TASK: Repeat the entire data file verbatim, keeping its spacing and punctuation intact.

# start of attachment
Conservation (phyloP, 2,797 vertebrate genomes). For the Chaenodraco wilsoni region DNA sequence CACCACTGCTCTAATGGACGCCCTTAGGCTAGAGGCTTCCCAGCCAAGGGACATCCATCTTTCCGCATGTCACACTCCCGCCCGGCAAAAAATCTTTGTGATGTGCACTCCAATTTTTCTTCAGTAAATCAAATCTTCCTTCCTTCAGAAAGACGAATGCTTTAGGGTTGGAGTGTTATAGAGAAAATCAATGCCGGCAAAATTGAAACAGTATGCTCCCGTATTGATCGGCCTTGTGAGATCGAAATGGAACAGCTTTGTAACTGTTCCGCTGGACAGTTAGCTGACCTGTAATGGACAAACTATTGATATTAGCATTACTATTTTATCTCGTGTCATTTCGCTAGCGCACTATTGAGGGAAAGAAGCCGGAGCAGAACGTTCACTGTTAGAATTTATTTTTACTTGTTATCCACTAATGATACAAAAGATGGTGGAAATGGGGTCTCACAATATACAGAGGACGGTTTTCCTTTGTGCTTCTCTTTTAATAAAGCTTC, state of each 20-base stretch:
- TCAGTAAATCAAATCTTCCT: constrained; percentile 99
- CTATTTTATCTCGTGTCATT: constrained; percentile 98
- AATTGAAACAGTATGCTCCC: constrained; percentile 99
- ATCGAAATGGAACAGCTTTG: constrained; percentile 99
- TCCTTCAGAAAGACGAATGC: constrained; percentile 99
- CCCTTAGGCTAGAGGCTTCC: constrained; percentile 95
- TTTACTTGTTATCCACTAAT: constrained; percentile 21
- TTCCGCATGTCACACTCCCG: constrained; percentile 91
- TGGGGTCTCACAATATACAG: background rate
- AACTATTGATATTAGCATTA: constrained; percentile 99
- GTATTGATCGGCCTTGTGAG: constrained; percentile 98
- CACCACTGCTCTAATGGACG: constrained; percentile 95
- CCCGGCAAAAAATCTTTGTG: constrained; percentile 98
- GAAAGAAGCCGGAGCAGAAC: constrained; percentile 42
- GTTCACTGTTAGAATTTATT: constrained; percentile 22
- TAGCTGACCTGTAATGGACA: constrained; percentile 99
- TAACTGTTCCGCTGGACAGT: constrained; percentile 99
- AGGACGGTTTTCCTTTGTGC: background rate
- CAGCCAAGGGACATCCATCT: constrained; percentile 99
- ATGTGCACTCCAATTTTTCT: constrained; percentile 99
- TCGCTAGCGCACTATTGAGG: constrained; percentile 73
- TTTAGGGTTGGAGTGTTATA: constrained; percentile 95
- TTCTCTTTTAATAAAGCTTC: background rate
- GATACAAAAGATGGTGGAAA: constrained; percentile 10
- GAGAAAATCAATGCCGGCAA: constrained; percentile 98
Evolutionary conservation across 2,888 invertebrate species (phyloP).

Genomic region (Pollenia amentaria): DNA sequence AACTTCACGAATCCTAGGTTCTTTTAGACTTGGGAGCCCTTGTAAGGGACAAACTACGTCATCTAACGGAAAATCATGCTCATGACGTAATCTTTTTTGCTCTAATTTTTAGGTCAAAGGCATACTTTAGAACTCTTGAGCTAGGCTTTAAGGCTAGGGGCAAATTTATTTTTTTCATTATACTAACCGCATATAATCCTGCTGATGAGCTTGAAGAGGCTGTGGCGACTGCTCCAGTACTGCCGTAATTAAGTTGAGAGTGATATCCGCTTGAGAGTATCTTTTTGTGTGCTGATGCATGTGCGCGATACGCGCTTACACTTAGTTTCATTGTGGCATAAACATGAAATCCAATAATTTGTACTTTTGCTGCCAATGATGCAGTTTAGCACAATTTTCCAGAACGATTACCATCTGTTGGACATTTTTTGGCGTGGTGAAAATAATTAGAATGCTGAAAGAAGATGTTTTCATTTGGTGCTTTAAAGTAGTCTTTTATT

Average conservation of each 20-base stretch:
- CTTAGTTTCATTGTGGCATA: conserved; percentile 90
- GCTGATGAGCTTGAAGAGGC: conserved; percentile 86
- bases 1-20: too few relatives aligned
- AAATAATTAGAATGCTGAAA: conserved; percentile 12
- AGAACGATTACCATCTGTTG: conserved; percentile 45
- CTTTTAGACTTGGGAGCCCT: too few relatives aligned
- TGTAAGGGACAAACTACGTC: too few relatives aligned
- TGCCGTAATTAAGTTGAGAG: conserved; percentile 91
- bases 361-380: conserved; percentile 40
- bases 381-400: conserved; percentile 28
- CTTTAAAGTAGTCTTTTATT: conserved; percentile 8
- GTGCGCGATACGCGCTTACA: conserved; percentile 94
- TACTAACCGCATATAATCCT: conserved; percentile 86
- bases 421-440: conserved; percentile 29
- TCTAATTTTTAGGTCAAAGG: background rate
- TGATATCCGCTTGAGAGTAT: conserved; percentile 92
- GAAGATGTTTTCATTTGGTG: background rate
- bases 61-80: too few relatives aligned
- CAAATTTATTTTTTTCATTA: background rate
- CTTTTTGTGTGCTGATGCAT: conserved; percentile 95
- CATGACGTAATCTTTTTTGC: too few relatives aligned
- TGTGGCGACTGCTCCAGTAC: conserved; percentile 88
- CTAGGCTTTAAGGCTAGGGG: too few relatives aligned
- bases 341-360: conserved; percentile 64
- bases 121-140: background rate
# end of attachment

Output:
Conservation (phyloP, 2,797 vertebrate genomes). For the Chaenodraco wilsoni region DNA sequence CACCACTGCTCTAATGGACGCCCTTAGGCTAGAGGCTTCCCAGCCAAGGGACATCCATCTTTCCGCATGTCACACTCCCGCCCGGCAAAAAATCTTTGTGATGTGCACTCCAATTTTTCTTCAGTAAATCAAATCTTCCTTCCTTCAGAAAGACGAATGCTTTAGGGTTGGAGTGTTATAGAGAAAATCAATGCCGGCAAAATTGAAACAGTATGCTCCCGTATTGATCGGCCTTGTGAGATCGAAATGGAACAGCTTTGTAACTGTTCCGCTGGACAGTTAGCTGACCTGTAATGGACAAACTATTGATATTAGCATTACTATTTTATCTCGTGTCATTTCGCTAGCGCACTATTGAGGGAAAGAAGCCGGAGCAGAACGTTCACTGTTAGAATTTATTTTTACTTGTTATCCACTAATGATACAAAAGATGGTGGAAATGGGGTCTCACAATATACAGAGGACGGTTTTCCTTTGTGCTTCTCTTTTAATAAAGCTTC, state of each 20-base stretch:
- TCAGTAAATCAAATCTTCCT: constrained; percentile 99
- CTATTTTATCTCGTGTCATT: constrained; percentile 98
- AATTGAAACAGTATGCTCCC: constrained; percentile 99
- ATCGAAATGGAACAGCTTTG: constrained; percentile 99
- TCCTTCAGAAAGACGAATGC: constrained; percentile 99
- CCCTTAGGCTAGAGGCTTCC: constrained; percentile 95
- TTTACTTGTTATCCACTAAT: constrained; percentile 21
- TTCCGCATGTCACACTCCCG: constrained; percentile 91
- TGGGGTCTCACAATATACAG: background rate
- AACTATTGATATTAGCATTA: constrained; percentile 99
- GTATTGATCGGCCTTGTGAG: constrained; percentile 98
- CACCACTGCTCTAATGGACG: constrained; percentile 95
- CCCGGCAAAAAATCTTTGTG: constrained; percentile 98
- GAAAGAAGCCGGAGCAGAAC: constrained; percentile 42
- GTTCACTGTTAGAATTTATT: constrained; percentile 22
- TAGCTGACCTGTAATGGACA: constrained; percentile 99
- TAACTGTTCCGCTGGACAGT: constrained; percentile 99
- AGGACGGTTTTCCTTTGTGC: background rate
- CAGCCAAGGGACATCCATCT: constrained; percentile 99
- ATGTGCACTCCAATTTTTCT: constrained; percentile 99
- TCGCTAGCGCACTATTGAGG: constrained; percentile 73
- TTTAGGGTTGGAGTGTTATA: constrained; percentile 95
- TTCTCTTTTAATAAAGCTTC: background rate
- GATACAAAAGATGGTGGAAA: constrained; percentile 10
- GAGAAAATCAATGCCGGCAA: constrained; percentile 98
Evolutionary conservation across 2,888 invertebrate species (phyloP).

Genomic region (Pollenia amentaria): DNA sequence AACTTCACGAATCCTAGGTTCTTTTAGACTTGGGAGCCCTTGTAAGGGACAAACTACGTCATCTAACGGAAAATCATGCTCATGACGTAATCTTTTTTGCTCTAATTTTTAGGTCAAAGGCATACTTTAGAACTCTTGAGCTAGGCTTTAAGGCTAGGGGCAAATTTATTTTTTTCATTATACTAACCGCATATAATCCTGCTGATGAGCTTGAAGAGGCTGTGGCGACTGCTCCAGTACTGCCGTAATTAAGTTGAGAGTGATATCCGCTTGAGAGTATCTTTTTGTGTGCTGATGCATGTGCGCGATACGCGCTTACACTTAGTTTCATTGTGGCATAAACATGAAATCCAATAATTTGTACTTTTGCTGCCAATGATGCAGTTTAGCACAATTTTCCAGAACGATTACCATCTGTTGGACATTTTTTGGCGTGGTGAAAATAATTAGAATGCTGAAAGAAGATGTTTTCATTTGGTGCTTTAAAGTAGTCTTTTATT

Average conservation of each 20-base stretch:
- CTTAGTTTCATTGTGGCATA: conserved; percentile 90
- GCTGATGAGCTTGAAGAGGC: conserved; percentile 86
- bases 1-20: too few relatives aligned
- AAATAATTAGAATGCTGAAA: conserved; percentile 12
- AGAACGATTACCATCTGTTG: conserved; percentile 45
- CTTTTAGACTTGGGAGCCCT: too few relatives aligned
- TGTAAGGGACAAACTACGTC: too few relatives aligned
- TGCCGTAATTAAGTTGAGAG: conserved; percentile 91
- bases 361-380: conserved; percentile 40
- bases 381-400: conserved; percentile 28
- CTTTAAAGTAGTCTTTTATT: conserved; percentile 8
- GTGCGCGATACGCGCTTACA: conserved; percentile 94
- TACTAACCGCATATAATCCT: conserved; percentile 86
- bases 421-440: conserved; percentile 29
- TCTAATTTTTAGGTCAAAGG: background rate
- TGATATCCGCTTGAGAGTAT: conserved; percentile 92
- GAAGATGTTTTCATTTGGTG: background rate
- bases 61-80: too few relatives aligned
- CAAATTTATTTTTTTCATTA: background rate
- CTTTTTGTGTGCTGATGCAT: conserved; percentile 95
- CATGACGTAATCTTTTTTGC: too few relatives aligned
- TGTGGCGACTGCTCCAGTAC: conserved; percentile 88
- CTAGGCTTTAAGGCTAGGGG: too few relatives aligned
- bases 341-360: conserved; percentile 64
- bases 121-140: background rate